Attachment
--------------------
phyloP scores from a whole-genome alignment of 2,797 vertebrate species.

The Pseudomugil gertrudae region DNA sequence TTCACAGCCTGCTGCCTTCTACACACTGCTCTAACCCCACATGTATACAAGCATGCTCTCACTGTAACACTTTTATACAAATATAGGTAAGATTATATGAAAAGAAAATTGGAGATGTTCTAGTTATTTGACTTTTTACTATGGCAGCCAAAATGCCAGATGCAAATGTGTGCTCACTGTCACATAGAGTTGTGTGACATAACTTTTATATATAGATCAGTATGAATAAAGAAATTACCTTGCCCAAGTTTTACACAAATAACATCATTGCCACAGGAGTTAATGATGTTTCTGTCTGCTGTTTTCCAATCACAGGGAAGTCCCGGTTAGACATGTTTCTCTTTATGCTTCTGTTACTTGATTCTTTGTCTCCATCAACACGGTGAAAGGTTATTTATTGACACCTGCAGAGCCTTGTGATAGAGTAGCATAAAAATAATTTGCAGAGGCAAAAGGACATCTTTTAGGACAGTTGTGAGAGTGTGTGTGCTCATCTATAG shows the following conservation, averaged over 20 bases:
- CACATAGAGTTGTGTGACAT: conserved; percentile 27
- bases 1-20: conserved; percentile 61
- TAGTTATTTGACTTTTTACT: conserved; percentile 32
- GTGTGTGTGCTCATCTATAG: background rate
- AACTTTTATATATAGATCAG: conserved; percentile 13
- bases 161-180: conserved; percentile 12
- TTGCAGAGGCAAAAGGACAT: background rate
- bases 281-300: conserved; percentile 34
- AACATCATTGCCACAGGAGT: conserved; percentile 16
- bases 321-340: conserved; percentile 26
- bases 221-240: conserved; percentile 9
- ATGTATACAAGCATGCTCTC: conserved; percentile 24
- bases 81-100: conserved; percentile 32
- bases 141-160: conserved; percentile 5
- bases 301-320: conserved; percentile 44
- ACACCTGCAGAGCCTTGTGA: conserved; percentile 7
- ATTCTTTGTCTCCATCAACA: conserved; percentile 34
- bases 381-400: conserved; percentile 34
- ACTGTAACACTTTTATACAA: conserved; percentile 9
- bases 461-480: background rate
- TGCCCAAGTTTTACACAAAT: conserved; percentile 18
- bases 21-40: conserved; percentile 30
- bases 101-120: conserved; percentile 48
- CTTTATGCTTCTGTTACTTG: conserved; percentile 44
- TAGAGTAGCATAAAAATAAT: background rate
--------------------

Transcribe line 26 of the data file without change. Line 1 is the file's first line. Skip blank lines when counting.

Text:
- CTTTATGCTTCTGTTACTTG: conserved; percentile 44